LeBron James didn’t win the MVP last season, which would have been his third regular season award, because of the negative hype against him, and Derrick Rose suddenly bringing back the Chicago Bulls into a championship caliber team.
This year, the hate against James isn’t as strong, Rose isn’t MVP’ish and Kevin Durant, despite being pretty amazing every time he steps on the court, is missing something in his overall game and defense from dominating like James. Kobe, with all of his pluses and minuses, Howard and Bynum as the best centers, Chris Paul in his new home and the new wave of power forwards (Aldridge, Griffin, Love) join James and Rose as the best players in the NBA during the first half of the NBA season.
Number 10 – Andrew Bynum, Los Angeles Lakers
For the first time in his career, Bynum is pretty close to the focus of attention. Into his seventh NBA season, Bynum’s ability to remain healthy for half the season is just as an accomplishment as his numbers – Career highs of 16.3 points and 12.8 rebounds (3rd in the NBA). If Bryant would be a bit more sharing individual, his offensive numbers would have been higher, and the Lakers would probably be having a bit more wins. He has 21 double doubles in 30 games, third in the league.
Number 9 – Blake Griffin, Los Angeles Clippers
Although Griffin’s numbers aren’t much better than they were last season, with 21.4 points (ninth in the league) and 11.4 rebounds (4th in the league), being in actual contention this season for a playoff spot and probably more, unlike last year when Griffin and the Clippers were just highlight stars and nothing more, put Griffin under more pressure to contribute and lead, which he has done rather well, despite still being far from a complete player on both ends of the court.
Number 8 – Derrick Rose, Chicago Bulls
Coming off an improbable MVP season was going to be hard, but Rose has been suffering more from back problems than from post-MVP like syndromes. Rose is averaging 21.8 points and 7.7 assists, as the Bulls battle with the Heat for Eastern supremacy. He’s just as important to Chicago this season, although the team has done rather well without him. Still, no Rose, and dreams of winning an NBA title can be forgotten.
Number 7 – LaMarcus Aldridge, Portlan Trail Blazers
For the first time without Brandon Roy, Aldridge, unlike the Blazers as a team in recent weeks, is grabbing the leader role in both hands, making the most of it. Getting a chance to play in his first All-Star game after getting a bit snubbed last season, Aldridge is averaging 22.3 points and 8.3 rebounds a game while shooting 50.6% from the field.
Number 6 – Kobe Bryant, Los Angeles Lakers
Leading the NBA in scoring, Bryant is averaging 28.4 points this season, his highest since leading the league in 2007 with over 31 points per game. The problem? The Lakers have regressed, and Bryant taking over 23 shots a game, something he hasn’t done since 2006, isn’t a good thing all the time. He did have four consecutive games of 40 points or more, and scoring 30 in seven out of eight games, but it seems too many times that Bryant’s idea of what’s good for the Lakers isn’t the right course for the team.
Number 5 – Kevin Love, Minnesota Timberwolves
With 25 points and 14 rebounds a game, Love is not only leading the NBA with 30 double doubles in 32 games, but finally part of a good team in Minnesota, with the Wolves currently just outside the playoff picture with a 17-17 record. Love isn’t the defender people want him to be, but he’s much better offensively, becoming a real consistent threat from all ranges, although he does fall in love with shooting three pointers a bit too much at times.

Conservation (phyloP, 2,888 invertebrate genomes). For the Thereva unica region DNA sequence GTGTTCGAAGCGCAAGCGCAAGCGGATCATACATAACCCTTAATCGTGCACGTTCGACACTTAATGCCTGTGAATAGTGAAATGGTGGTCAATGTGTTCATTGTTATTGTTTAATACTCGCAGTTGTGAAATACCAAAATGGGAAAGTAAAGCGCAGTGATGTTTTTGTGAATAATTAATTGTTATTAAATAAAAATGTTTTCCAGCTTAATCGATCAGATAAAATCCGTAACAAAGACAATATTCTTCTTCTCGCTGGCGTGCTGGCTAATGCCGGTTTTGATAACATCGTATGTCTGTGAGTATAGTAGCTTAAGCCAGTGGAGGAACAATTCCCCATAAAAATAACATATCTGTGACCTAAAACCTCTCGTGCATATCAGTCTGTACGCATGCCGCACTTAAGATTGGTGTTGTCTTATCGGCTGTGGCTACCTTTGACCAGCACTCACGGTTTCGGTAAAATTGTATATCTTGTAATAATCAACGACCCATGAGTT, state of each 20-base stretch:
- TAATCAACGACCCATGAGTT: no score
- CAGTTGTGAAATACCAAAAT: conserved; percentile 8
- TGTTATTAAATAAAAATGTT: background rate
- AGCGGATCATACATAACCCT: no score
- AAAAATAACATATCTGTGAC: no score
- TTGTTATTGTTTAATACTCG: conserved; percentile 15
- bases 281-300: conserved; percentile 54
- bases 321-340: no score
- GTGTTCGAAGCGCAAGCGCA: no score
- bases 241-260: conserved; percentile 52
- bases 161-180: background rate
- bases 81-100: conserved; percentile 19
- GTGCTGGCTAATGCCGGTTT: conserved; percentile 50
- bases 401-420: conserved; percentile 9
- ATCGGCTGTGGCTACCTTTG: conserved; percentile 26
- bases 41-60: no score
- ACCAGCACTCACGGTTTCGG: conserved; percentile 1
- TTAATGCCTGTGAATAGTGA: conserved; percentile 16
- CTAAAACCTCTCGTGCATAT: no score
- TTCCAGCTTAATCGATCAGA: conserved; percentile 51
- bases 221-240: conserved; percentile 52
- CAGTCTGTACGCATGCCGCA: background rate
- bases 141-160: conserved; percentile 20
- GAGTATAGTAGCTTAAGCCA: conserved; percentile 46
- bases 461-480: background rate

Number 4 – Chris Paul, Los Angeles Clippers
Talking about changing mentalities, Chris Paul arriving at the wrong side of Los Angeles’ basketball world has turned the Clippers from a nice team with Blake Griffin into an actual forced to be reckoned with in the West, and also the best team in LA, leading the Pacific division with a 20-11 record. Paul has also decided to stay for the 2012-2013 season, meaning this isn’t a one time thing. Averaging 19.2 points and 8.6 assists per game, Paul immediately became the Clippers’ go to guy in crunch time.
Number 3 – Dwight Howard, Orlando Magic
Howard wants to be with the Magic? I don’t. I’m pretty sure there are a couple of teams he’d probably prefer. Maybe the Lakers, or maybe the future Brooklyn Nets. But Howard has changed his sulking from earlier on in the season, realizing he has a pretty good crew around him. He’s averaging 20.1 points and a league high 15.3 rebounds per game, but the Magic, with a 22-13 record, won’t be going far in the playoffs again.
Number 2 – Kevin Durant, Oklahoma City Thunder
For the first time in his career, and for the first time since the franchise moved to OKC, the Thunder and Durant are favorites. To win the West, for sure, and maybe the league. There’s still the Durant-Westbrook issue, which rises and sinks, mostly depending on how Westbrook decided to play, but in general, Durant continues to prove he’s the most talented offensive weapon in the league. Averaging 27.9 points per game, there’s a good chance he’ll be leading the NBA in scoring for a third consecutive season, also averaging 8.1 rebounds, 1.2 blocks and 1.4 steals per game.
Number 1 – LeBron James, Miami Heat
Still not exactly loved or popular around the country, except for Miami fans, but James, despite those fourth quarters during the NBA finals, isn’t letting everything that surrounds him affect his play, or at least until the regular season ends. Averaging 27.4 points, 8.1 rebounds, 6.8 assists and 1.8 steals per game, while playing excellent defense and leading the Heat, with or without Dwyane Wade to the best record in the East, James is our mid-season MVP.